T12 Fluorescent Tubes Banned

What are my options when replacing a T12 Fluorescent Bulb?

Lighting technology has come a long way. It used to be that a light bulb had to be bigger than your fist if you wanted to have a 300-watt bulb. Now with the shift in digital technology, we are able to simply press a button on our phone and, “let there be light.”

But with these advancements there have been a few “sacrifices” made so that we can become a more energy efficient society, and keep the environment clean. But what do you do when you are trying to replace a lightbulb that is no longer available or on the market?

T12 Fluorescent Tubes Banned

If you are a construction worker or an electrician you have probably come across the problem, during a renovation or project, of finding light bulbs or materials that have been discontinued. These light fixtures were probably no longer made, and were in need of being changed or upgraded. T12 linear fluorescent lamps happen to be one of those bulbs. Like most major changes that are made in the country this one was decided by the US Congress.

Now you may be thinking, “why did they have to make my job harder,” and while that wasn’t their goal the answer is quite simple. Earlier on, around 1992, the Department of Energy (DOE) were given orders by Congress to keep an eye on the lighting standards as the technology grew so that they could make the appropriate changes. With the creation of LEDs the time for those changes came.

In response, Congress made legislation stating that T12 linear fluorescents and other inefficient lighting technologies would no longer be manufactured. This legislation was put into action in 2012 with the DOE regulating T12 linear fluorescent lamps as a way of encouraging consumers to be more energy efficient.

What do the New DOE Laws Mean for T12 Lamp Manufacturers and Users?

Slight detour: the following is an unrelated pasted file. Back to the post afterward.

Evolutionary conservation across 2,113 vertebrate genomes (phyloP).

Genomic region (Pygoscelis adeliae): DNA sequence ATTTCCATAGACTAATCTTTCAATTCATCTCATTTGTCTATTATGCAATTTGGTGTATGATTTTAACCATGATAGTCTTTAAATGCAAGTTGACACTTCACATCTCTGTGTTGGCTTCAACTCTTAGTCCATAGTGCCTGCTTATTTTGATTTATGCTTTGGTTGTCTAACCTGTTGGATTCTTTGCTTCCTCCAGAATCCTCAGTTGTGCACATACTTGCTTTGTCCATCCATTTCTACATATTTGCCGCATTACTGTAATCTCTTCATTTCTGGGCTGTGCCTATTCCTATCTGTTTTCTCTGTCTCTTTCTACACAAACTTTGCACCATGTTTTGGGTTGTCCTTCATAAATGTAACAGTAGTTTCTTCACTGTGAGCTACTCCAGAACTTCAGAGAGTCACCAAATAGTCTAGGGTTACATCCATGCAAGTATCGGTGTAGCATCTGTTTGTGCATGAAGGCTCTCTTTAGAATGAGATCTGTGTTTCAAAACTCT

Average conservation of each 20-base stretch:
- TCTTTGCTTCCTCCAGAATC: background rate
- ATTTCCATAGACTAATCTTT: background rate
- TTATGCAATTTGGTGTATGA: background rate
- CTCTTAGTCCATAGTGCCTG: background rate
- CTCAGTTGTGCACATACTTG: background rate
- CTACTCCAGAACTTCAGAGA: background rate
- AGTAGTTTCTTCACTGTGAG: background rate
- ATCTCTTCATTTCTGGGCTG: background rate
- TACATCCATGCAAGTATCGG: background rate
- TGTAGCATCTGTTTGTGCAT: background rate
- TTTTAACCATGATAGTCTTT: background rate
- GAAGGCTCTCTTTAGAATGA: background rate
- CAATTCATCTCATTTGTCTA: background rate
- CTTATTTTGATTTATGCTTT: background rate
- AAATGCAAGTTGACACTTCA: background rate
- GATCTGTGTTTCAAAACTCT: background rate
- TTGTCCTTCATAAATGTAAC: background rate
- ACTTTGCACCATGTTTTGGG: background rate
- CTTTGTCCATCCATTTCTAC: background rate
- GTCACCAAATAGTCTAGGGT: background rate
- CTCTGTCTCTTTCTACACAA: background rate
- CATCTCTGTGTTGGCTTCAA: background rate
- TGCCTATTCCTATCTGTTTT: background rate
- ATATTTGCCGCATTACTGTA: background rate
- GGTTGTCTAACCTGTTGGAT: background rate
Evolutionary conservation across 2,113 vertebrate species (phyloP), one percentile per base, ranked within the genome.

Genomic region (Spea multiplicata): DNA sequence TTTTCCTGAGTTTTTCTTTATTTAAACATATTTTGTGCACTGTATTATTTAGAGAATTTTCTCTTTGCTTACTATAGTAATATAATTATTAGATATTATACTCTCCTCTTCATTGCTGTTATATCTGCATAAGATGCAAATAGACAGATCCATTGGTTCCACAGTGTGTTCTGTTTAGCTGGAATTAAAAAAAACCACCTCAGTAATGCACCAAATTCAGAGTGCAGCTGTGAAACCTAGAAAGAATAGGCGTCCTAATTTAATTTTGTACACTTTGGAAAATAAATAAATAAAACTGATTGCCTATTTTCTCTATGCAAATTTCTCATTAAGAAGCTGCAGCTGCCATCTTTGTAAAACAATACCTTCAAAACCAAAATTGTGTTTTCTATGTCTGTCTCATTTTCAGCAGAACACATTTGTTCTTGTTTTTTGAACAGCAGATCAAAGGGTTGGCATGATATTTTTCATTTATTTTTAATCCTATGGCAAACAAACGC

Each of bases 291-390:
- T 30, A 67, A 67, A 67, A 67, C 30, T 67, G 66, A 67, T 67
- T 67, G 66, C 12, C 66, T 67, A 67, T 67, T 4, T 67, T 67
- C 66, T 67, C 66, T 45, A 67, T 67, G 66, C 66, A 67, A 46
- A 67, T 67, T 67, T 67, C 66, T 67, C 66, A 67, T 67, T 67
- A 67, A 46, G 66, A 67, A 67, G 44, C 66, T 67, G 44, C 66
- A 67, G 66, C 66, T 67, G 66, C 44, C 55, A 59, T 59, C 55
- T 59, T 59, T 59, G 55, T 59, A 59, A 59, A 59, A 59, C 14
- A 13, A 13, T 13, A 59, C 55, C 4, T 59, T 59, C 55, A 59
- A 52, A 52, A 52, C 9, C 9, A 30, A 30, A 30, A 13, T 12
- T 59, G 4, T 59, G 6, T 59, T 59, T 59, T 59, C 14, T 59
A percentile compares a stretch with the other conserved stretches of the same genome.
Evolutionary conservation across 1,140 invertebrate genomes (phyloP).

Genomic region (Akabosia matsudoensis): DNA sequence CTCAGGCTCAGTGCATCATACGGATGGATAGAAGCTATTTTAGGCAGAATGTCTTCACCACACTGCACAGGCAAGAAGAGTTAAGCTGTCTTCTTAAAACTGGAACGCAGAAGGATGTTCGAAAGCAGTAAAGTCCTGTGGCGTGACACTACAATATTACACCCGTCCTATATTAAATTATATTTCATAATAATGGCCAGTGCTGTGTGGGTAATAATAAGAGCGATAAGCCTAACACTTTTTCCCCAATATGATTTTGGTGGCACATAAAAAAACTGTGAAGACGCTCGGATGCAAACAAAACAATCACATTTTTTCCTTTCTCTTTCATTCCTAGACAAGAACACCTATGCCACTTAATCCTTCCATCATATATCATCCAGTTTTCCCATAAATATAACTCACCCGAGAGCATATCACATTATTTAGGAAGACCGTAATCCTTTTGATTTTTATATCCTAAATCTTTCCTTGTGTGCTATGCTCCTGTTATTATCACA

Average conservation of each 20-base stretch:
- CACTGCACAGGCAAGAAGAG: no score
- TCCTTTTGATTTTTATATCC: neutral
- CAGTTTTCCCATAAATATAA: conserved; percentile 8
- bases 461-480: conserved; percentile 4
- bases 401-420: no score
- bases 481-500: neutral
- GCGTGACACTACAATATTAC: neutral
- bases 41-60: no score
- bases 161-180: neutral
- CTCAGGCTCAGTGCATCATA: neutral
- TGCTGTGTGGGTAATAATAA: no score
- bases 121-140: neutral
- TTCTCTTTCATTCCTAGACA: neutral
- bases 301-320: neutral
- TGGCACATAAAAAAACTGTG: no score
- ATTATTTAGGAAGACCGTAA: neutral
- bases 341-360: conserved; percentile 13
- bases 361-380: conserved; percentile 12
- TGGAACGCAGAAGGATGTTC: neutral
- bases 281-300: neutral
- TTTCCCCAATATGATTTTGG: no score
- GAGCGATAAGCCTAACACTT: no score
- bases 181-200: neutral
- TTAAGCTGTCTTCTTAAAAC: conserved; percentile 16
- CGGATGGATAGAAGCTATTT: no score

The new DOE laws regarding T12 lamps bring into effect a ban on the manufacturing of T12 fluorescent lamps. The laws imply that after July 14th, 2012, lamp manufacturers will not be able to manufacture that size of fluorescent lamps. Retailers and distributors will also not be able to import these lamps from off-shore manufacturers and sell them in the United States. However, the guidelines clarified that the producers can manufacture T12 lamps using their existing raw materials inventory. Similarly, the laws also laid down that distributors and retailers can continue selling the lamps until their existing stocks were exhausted.

The above-mentioned ban affects the following varieties of T12 lamps: the two-foot (24 inches) U-shaped lighting devices, the four-foot (48 inches) lamp fitted with a bi-pin base, and the eight-foot (96 inches) lamp that may be equipped with either a single-pin or a recessed double contact base.

The DOE laws on the manufacture and sale of T12 lamps have not affected consumers directly. For instance, business owners can use the T12 lamps in their businesses without violating the DOE laws. However, now that the ban has been in effect for such a long time, you may no longer find T12 lamps on sale in the hardware stores. What is more, the DOE has already imposed bans on T12 lamp accessories such as ballasts. So business and commercial space owners will find it challenging to repair their existing lights.